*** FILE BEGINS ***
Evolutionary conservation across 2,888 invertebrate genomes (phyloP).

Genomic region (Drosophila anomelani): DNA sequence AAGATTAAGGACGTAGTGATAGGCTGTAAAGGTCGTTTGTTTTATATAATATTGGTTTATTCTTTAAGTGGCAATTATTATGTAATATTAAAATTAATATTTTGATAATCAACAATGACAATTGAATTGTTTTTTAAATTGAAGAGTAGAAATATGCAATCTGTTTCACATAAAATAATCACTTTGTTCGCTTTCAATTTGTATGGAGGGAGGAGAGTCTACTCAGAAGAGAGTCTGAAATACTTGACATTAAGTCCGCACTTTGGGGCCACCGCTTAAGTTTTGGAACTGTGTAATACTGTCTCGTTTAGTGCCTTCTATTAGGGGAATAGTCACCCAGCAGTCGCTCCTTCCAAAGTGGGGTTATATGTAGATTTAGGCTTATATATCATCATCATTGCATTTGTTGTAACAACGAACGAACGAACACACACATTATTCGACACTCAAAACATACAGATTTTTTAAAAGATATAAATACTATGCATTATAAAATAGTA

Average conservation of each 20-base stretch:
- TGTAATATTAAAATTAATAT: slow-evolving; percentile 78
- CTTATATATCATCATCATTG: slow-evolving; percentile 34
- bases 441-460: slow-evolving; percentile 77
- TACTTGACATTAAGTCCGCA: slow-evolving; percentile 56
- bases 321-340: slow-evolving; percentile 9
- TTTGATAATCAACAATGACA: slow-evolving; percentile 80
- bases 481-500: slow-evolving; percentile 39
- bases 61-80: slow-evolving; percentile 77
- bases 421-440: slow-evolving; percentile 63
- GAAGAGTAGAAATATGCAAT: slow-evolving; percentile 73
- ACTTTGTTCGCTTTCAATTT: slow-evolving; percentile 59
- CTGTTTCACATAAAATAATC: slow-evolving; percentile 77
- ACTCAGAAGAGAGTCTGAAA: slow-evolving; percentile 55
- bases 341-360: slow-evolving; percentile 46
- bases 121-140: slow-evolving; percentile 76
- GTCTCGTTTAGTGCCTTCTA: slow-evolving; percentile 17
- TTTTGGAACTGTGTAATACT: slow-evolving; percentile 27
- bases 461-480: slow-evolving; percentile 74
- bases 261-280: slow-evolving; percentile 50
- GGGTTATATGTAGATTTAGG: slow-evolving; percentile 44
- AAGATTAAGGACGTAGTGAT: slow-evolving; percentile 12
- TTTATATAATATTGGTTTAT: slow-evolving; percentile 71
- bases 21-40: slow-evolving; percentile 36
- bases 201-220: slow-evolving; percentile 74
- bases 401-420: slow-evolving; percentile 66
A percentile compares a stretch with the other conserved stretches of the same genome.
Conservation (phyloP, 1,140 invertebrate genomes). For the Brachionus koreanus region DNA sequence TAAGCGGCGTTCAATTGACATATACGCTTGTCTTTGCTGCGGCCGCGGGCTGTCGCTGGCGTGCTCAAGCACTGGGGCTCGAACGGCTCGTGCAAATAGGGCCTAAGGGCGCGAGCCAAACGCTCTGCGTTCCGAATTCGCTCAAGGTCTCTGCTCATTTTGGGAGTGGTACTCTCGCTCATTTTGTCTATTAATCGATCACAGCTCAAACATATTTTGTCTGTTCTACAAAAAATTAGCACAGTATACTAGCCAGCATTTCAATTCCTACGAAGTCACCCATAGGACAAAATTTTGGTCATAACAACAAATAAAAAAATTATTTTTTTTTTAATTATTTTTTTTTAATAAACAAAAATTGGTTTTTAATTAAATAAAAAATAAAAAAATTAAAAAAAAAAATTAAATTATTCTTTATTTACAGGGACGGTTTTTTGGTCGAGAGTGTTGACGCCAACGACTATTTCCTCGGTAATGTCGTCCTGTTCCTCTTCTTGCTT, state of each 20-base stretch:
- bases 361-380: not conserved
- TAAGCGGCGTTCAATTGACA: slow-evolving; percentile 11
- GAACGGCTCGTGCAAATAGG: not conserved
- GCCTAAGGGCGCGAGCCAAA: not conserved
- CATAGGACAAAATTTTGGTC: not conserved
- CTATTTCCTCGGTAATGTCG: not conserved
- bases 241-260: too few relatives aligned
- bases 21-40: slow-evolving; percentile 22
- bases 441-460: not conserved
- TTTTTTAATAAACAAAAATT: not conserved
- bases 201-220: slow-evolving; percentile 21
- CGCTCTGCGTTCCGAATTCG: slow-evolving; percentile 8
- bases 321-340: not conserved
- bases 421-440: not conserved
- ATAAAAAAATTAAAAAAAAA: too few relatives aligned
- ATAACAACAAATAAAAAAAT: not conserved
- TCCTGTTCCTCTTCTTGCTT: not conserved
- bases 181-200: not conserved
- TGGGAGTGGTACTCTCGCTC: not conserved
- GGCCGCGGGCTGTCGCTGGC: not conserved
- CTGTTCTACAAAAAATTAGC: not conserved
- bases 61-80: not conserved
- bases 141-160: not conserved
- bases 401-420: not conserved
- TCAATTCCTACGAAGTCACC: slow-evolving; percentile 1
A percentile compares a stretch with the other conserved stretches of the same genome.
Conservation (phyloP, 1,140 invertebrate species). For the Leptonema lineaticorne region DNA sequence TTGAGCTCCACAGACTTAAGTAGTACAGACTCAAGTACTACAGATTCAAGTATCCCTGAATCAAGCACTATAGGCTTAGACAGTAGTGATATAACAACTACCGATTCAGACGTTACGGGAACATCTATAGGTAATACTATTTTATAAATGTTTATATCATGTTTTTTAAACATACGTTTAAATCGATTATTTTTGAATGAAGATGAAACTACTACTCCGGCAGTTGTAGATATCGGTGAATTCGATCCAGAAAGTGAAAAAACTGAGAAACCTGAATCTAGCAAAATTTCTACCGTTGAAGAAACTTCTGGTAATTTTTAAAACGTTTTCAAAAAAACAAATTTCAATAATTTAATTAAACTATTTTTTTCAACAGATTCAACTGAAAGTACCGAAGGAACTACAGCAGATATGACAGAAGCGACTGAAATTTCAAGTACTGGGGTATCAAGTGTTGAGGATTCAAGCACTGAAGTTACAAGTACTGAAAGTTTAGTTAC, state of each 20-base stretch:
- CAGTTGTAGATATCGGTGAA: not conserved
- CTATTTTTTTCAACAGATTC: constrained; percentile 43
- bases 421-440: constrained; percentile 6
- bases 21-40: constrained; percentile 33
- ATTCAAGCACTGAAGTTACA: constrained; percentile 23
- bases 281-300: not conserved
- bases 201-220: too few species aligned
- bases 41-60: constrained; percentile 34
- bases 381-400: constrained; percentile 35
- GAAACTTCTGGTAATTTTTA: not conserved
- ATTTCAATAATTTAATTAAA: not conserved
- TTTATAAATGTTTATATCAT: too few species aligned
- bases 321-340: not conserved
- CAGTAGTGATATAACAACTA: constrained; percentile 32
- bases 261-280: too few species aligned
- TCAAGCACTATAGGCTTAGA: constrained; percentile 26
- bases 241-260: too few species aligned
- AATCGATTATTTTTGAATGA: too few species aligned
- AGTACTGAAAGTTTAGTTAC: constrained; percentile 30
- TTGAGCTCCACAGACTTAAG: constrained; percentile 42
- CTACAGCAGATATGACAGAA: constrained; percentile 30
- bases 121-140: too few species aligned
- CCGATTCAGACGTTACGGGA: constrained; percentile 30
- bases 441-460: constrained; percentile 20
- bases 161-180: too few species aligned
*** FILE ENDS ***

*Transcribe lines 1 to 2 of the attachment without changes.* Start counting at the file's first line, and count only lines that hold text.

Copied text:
Evolutionary conservation across 2,888 invertebrate genomes (phyloP).

Genomic region (Drosophila anomelani): DNA sequence AAGATTAAGGACGTAGTGATAGGCTGTAAAGGTCGTTTGTTTTATATAATATTGGTTTATTCTTTAAGTGGCAATTATTATGTAATATTAAAATTAATATTTTGATAATCAACAATGACAATTGAATTGTTTTTTAAATTGAAGAGTAGAAATATGCAATCTGTTTCACATAAAATAATCACTTTGTTCGCTTTCAATTTGTATGGAGGGAGGAGAGTCTACTCAGAAGAGAGTCTGAAATACTTGACATTAAGTCCGCACTTTGGGGCCACCGCTTAAGTTTTGGAACTGTGTAATACTGTCTCGTTTAGTGCCTTCTATTAGGGGAATAGTCACCCAGCAGTCGCTCCTTCCAAAGTGGGGTTATATGTAGATTTAGGCTTATATATCATCATCATTGCATTTGTTGTAACAACGAACGAACGAACACACACATTATTCGACACTCAAAACATACAGATTTTTTAAAAGATATAAATACTATGCATTATAAAATAGTA